Stand ‘n Plant
Stand ‘n Plant, developed by the Garden Mate team. The hydraulically-powered Stand ‘n Plant is a bulb planter that enables gardeners to work without having to bend or kneel, allowing easier, faster, more productive work. Garden Mate team, members: Leandre Adifon, Gery Dyer, Zakiul Kabir, Bill Lamberti, J. Ricard Munoz, and Brad Summer.
The Bag Pipe is a telescoping tube with swivel-mount hooks that fits to the width of almost any car, mini-van, or SUV. It secures plastic grocery bags and their contents throughout diverse driving maneuvers, including accelerating, turning, and normal or sudden braking. The Bag Pipe was developed by a team of engineers from United Technologies Corporation (UTC) who took the class via distance learning as part of the UTC Certificate Program offered by MIT’s System Design and Management Program. They included Nick Amicao, Raymond Burke, Steve Chisaril, Barton Hainsworth, and Phillip Love.
The FASTrack is a multi-position, Flexible, All-purpose, Sport Truck Rack that allows vehicle owners to make their trucks longer, taller, shorter and sportier and can be used as a spoiler or a cargo holder for the inside or top of the vehicle. Development of the FASTrack was funded, in part, by General Motors. Team members included Oliver Bergmann, Brian Bowers, Sheila Bragg, Claire Gerhardt, Steve Hendricks, Lee Koa, Daniel Kops, Ted Piepenbrock, and Lou Rassey.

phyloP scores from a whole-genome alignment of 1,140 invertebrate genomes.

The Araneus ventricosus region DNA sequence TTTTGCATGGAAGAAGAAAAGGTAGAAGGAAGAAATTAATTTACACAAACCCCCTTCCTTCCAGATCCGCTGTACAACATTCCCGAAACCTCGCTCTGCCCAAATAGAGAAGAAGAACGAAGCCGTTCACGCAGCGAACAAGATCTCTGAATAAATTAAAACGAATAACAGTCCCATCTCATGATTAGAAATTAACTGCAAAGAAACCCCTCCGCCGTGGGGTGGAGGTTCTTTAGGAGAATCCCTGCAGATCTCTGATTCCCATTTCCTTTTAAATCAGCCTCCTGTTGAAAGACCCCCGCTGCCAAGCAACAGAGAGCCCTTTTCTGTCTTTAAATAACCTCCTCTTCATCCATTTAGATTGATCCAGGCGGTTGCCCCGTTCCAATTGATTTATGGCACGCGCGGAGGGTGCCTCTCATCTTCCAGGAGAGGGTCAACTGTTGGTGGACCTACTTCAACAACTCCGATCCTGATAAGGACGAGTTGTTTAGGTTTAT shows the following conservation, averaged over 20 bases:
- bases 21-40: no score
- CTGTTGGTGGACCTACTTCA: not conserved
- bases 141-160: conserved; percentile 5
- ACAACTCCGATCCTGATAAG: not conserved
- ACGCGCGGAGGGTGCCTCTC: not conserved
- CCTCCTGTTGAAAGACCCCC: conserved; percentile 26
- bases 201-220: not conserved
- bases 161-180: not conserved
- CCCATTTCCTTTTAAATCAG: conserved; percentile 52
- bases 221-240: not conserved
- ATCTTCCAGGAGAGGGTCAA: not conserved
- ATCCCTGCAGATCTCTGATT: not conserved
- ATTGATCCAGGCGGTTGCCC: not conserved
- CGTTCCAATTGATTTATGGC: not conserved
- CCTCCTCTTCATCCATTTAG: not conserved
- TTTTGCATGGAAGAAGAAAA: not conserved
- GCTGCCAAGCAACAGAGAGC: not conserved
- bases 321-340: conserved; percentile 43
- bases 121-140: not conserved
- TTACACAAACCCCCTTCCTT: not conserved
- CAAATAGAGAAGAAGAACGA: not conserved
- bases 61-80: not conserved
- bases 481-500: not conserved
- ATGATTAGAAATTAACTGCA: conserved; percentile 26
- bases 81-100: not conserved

Kid B Safe Child Locator
The Kid B Safe Child Locator is a two-way device that allows parents to quickly locate young children who may have wandered away in a supermarket, mall or similar location. Team members: David Gerez, Estevan Guerrero, Robert Hacking, Mack Lund, Daniel Park, Hyerin Park, Erik Smith, and Tee Welton.
The easy-to-use-and-assemble, disposable Zwing toothbrush holder, aimed at hotels and motels, holds toothbrushes securely and upright and enables them to dry quickly. The team worked closely with the general manager of the Marriott Residence Inn in Cambridge, who provided feedback to the Zwing team on the concept and its design. Team members included Jim Anderson, Mike Gopinathan, Ignacio Grossi, Johannes Hartick, Jaco Pretorius, and Christine Wong.
The mBaby, the mobile baby stroller, has a unique design that enables it to easily ascend or descend stairs. Developed by Annabel Flores, Vida Killian, Brianne Metzger, Richard Nardo, Elizabeth Oh, Carla Pienknagura, and Zhenwei Zhao.
Personal Coffee Device
The Personal Coffee Device brew fresh coffee for those on the go. Team members: Vince Chacon, Chip Dickerson, Josh Epstein, Nathan Everett, Stephanie Hsu, Wes margeson, Trevor Richardson, and Eric Varady.
Hotwire TX Universal Remote Home Automation
Hotwire TX Universal Remote Home Automation is designed to provide remote access and control to all home devices.Team members: Daryl Hemingway, Harris Lieber, Jyoti Mukherjee, and Prash Shirolkar.
Eyeblink – Reinventing Receipts
Eyeblink – Reinventing Receipts is a receipt management system that enables cash register receipts to be transferred electronically to devices on keychains or within PDAs, then downloaded later onto a PC. Team members: Olaf Bleck, Catherine Chen, Eliot Cohen, Joe Foley, Ankur Goel, Anju Jaggi, Kimberly Lai, Jennifer Li, and Scott Rosenberg.
To download a class syllabus visit- http://web.mit.edu/15.783j/www/.